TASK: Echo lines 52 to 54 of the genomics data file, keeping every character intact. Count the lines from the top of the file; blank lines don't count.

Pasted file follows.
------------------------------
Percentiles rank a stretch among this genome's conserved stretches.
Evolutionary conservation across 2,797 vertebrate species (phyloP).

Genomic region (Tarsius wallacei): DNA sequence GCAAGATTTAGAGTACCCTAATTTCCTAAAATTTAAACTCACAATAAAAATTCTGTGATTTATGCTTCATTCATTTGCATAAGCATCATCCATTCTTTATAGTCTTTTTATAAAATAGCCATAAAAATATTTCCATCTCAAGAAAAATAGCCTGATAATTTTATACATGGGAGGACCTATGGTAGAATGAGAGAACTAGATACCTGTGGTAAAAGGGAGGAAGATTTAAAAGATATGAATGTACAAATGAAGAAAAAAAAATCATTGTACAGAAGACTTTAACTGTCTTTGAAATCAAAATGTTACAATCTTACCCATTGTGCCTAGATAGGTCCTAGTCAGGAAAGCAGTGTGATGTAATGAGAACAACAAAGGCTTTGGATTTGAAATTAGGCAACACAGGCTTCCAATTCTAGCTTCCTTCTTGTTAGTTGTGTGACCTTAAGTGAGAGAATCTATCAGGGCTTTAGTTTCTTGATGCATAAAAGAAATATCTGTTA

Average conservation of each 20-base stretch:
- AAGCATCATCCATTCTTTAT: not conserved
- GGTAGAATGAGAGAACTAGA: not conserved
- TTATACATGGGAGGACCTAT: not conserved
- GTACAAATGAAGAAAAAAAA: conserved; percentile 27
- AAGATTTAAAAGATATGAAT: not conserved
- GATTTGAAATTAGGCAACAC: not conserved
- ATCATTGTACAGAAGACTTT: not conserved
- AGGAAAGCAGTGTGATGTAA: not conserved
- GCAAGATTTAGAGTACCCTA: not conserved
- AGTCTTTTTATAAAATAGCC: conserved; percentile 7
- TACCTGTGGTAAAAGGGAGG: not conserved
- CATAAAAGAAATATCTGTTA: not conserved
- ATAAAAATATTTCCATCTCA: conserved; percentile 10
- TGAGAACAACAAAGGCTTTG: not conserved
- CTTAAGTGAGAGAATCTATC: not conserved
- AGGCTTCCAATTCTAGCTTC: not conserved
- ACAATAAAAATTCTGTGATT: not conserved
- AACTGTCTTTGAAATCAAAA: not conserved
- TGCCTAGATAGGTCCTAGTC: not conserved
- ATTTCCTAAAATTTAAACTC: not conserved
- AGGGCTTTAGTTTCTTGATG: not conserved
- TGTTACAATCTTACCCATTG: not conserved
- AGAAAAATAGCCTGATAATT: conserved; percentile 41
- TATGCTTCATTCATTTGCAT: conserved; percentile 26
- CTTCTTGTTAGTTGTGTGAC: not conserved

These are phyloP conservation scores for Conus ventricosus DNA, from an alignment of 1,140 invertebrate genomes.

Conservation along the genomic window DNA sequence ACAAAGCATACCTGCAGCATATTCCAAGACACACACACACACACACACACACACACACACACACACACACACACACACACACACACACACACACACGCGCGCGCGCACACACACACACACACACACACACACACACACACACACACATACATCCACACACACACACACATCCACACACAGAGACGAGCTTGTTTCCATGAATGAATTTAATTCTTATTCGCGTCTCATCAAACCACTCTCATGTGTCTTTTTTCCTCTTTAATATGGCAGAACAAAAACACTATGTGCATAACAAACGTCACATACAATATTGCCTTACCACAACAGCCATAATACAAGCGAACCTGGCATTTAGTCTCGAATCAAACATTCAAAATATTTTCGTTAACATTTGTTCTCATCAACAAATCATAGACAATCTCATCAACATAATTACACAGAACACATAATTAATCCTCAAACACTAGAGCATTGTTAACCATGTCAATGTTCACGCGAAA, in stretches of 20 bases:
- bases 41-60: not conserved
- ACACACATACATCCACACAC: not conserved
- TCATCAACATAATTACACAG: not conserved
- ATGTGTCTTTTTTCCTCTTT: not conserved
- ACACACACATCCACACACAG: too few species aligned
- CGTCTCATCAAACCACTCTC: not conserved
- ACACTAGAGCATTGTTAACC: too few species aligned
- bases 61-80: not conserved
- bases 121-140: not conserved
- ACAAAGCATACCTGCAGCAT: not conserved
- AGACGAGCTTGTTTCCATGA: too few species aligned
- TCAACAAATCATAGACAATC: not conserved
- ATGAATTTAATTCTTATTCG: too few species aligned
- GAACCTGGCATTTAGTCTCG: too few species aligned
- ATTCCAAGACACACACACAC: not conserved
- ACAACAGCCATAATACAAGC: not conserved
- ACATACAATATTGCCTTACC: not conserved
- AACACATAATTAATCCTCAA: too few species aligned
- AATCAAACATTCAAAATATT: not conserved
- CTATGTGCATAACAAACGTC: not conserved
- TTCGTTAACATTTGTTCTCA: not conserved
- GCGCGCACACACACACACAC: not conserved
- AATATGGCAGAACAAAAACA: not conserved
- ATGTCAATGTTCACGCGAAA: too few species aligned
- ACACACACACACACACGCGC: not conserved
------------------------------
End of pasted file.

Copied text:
- TTCGTTAACATTTGTTCTCA: not conserved
- GCGCGCACACACACACACAC: not conserved
- AATATGGCAGAACAAAAACA: not conserved